Now, let’s get back to the original question. Why is it seen as anything outside of the mass is in competition with the mass itself? This is an erroneous view as well. There are many spiritual practices which complement one’s liturgical experience.

  7. Henry Karlson says:

    I think Scalia is not onto something, rather, I think her Americanism is showing forth. Just like she didn’t know we pray to the saints and mocked it, so too she is seeking to reduce the Church and its spirituality. This is the problem I was pointing out in my initial comment. She is on to a way to squash the spirit, not enforce it.

  8. Peterman says:

    Henry, please quit creating fabrications about the Church and yoga, they are not compatible and never will be.
    The New York Times of all publications, on 2/28/12 pointed out “Yoga and Sex Scandals no surprise Here” that Yoga originated as a sex cult. From the article: “One factor is ignorance. Yoga teachers and how-to books seldom mention that the discipline began as a SEX CULT — an omission that leaves many practitioners open to libidinal surprise.
    Hatha yoga — the parent of the styles now practiced around the globe — began as a branch of Tantra. In medieval India, Tantra devotees sought to fuse the male and female aspects of the cosmos into a blissful state of consciousness.
    The rites of Tantric cults, while often steeped in symbolism, could also include group and individual sex. One text advised devotees to revere the female sex organ and enjoy vigorous intercourse. Candidates for worship included actresses and prostitutes, as well as the sisters of practitioners.”

    Please do read this expose on Yoga from the New York Times. There is no mystery and yet people like Henry Karlson keep trying to link Catholicism and Yoga but there is no linking the two. They are 100% incompatible. If a Catholic wants to stretch and meditate on the mysteries of their TRUE faith, GO FOR IT, just avoid pagan yoga at ALL COSTS if you value your soul.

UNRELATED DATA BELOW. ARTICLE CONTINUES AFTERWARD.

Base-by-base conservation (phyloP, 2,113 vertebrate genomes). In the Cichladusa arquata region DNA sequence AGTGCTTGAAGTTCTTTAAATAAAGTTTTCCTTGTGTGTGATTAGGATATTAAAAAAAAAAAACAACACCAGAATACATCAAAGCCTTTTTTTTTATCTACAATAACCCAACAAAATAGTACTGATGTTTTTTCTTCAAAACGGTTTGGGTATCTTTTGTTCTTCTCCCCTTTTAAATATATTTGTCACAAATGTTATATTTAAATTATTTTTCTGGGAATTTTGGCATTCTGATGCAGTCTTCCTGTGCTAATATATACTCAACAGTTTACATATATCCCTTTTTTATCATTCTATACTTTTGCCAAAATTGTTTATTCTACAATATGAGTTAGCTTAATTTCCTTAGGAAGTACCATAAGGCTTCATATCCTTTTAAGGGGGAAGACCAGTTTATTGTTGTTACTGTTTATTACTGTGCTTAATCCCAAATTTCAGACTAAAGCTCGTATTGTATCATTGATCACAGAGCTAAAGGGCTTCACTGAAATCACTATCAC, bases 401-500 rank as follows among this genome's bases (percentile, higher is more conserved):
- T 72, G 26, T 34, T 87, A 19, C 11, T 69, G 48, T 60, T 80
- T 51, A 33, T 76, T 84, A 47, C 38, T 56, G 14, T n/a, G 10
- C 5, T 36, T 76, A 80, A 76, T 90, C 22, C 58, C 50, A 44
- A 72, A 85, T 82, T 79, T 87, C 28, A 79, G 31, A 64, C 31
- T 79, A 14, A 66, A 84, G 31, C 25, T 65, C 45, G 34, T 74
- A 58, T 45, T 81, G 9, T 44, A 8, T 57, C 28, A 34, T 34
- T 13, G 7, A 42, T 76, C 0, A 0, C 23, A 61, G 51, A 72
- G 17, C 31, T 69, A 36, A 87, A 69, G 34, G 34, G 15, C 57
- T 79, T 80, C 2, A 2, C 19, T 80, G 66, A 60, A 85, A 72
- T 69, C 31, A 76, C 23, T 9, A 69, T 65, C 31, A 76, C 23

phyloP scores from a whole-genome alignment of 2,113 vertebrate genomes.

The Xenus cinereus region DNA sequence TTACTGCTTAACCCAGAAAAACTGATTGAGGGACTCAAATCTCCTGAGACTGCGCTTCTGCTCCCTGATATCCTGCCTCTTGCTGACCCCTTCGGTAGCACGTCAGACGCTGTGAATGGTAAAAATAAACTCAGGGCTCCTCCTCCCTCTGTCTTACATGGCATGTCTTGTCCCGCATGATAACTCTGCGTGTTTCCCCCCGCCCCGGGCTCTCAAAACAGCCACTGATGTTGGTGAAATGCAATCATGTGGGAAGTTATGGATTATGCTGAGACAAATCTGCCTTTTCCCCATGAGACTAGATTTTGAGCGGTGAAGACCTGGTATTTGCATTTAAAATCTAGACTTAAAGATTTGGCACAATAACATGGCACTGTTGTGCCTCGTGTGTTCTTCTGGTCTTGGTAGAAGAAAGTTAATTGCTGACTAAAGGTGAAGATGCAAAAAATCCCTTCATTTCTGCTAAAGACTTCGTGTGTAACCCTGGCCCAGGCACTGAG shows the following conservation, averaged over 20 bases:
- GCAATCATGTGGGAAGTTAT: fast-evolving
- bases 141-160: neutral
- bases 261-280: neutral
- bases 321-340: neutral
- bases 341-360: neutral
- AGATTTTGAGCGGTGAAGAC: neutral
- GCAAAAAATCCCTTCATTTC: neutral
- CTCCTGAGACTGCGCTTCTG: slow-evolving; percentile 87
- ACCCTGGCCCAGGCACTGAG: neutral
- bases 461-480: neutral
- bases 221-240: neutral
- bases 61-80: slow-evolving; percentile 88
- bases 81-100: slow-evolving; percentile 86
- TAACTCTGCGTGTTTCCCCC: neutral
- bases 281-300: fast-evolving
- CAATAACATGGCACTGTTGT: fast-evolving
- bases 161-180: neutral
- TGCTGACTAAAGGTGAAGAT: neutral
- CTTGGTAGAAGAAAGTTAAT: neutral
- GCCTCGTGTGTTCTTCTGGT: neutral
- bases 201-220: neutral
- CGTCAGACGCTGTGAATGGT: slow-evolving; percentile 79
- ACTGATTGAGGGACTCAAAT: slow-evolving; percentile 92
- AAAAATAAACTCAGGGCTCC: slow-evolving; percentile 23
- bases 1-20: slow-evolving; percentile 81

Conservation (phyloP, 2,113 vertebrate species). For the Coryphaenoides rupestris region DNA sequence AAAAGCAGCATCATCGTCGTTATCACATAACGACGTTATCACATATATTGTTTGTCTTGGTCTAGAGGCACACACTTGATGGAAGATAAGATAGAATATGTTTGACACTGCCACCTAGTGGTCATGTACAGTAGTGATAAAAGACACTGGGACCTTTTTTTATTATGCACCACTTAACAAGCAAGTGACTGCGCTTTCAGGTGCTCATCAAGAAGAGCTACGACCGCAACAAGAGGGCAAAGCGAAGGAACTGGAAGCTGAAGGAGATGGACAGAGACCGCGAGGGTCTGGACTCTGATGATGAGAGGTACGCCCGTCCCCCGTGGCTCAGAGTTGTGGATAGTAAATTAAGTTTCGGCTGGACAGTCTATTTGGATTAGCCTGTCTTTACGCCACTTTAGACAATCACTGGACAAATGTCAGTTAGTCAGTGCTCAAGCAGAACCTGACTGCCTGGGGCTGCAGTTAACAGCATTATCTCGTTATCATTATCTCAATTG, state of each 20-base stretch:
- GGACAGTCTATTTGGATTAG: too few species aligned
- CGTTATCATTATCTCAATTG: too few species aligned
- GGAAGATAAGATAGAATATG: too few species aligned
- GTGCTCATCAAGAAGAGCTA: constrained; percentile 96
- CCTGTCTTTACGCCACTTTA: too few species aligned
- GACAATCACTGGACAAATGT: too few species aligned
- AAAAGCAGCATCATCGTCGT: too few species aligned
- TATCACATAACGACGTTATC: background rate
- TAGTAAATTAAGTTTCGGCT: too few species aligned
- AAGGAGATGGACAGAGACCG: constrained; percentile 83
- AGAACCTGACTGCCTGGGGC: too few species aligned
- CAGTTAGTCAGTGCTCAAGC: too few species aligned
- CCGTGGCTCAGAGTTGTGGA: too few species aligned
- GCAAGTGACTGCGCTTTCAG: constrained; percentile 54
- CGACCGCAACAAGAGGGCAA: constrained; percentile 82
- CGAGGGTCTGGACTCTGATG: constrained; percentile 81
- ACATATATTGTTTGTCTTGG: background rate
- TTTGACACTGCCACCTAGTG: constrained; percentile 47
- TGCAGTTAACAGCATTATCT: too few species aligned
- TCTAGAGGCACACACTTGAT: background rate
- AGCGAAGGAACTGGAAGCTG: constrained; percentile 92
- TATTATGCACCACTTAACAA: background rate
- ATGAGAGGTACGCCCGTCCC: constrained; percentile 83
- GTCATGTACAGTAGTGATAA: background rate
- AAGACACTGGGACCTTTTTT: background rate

9. deacondog says:

    My wife and I have been practicing yoga for 10 years. It has helped us enormously. Our physical shape has never been better even though we are both 53 years old. It has helped our marriage basically because yoga is something we can do together. It has brought us closer.

    Yoga teachers tell their students that they do not like a lot of chatter in class, that is their right and it does help to focus.

    Proper reverence in church is the responsibility of the pastor and the bishop. Children and young adults have not been taught that they need to practice silence or revere the church space as different from their local movie theatre.

    With all the issues we face in our life and in the world, why are we taking time to again pick on yoga. If your faith is that tenuous you may consider talking to a spiritual director or your pastor.

    Peace and joy to all

  10. You want your Mass to be as reverent as a yoga class? It’s easy.
    1. Do away with the pop liturgical music.
    2. Choose accentless, emotion-free Readers
    3. Limit the congregation to less than 100.
    4. Limit the congregation to a certain age bracket – say from 45-60, mostly women
    5. No children. No babies
    6. No altar, no flowers, no candles, nor statues
    7. No priest.
    You’ll have the most boring, most empty-headed, most self-satisfied group of people on earth. But don’t call it a Mass.

  11. pagansister says:

    Yoga is a great, healthy discipline! Glad it came to this part of the world.